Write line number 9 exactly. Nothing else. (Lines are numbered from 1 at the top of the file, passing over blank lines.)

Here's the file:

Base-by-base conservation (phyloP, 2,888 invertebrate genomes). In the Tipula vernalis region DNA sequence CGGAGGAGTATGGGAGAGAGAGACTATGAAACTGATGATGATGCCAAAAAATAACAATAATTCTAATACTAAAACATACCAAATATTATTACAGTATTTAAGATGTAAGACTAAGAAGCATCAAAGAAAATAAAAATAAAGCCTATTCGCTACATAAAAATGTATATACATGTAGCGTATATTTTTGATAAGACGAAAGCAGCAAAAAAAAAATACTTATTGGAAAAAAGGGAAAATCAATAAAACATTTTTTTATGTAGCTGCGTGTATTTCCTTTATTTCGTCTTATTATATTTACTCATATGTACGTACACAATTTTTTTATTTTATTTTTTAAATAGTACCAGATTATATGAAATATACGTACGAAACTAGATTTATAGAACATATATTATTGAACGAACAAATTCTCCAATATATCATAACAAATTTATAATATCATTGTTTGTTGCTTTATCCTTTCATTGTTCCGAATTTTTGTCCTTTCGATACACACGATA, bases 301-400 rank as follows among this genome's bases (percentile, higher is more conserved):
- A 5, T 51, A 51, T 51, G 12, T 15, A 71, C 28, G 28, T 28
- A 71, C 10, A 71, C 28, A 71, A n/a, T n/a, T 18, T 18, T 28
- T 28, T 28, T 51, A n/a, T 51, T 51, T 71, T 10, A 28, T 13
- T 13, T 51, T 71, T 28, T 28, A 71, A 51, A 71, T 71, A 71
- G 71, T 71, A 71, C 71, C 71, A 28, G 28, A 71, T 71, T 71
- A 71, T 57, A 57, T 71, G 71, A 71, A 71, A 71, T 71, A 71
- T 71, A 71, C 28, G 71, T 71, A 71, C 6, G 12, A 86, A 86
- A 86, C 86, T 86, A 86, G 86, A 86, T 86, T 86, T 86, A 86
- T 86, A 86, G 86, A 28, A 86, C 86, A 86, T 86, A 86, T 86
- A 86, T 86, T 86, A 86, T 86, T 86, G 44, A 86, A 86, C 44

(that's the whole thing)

- A 86, C 86, T 86, A 86, G 86, A 86, T 86, T 86, T 86, A 86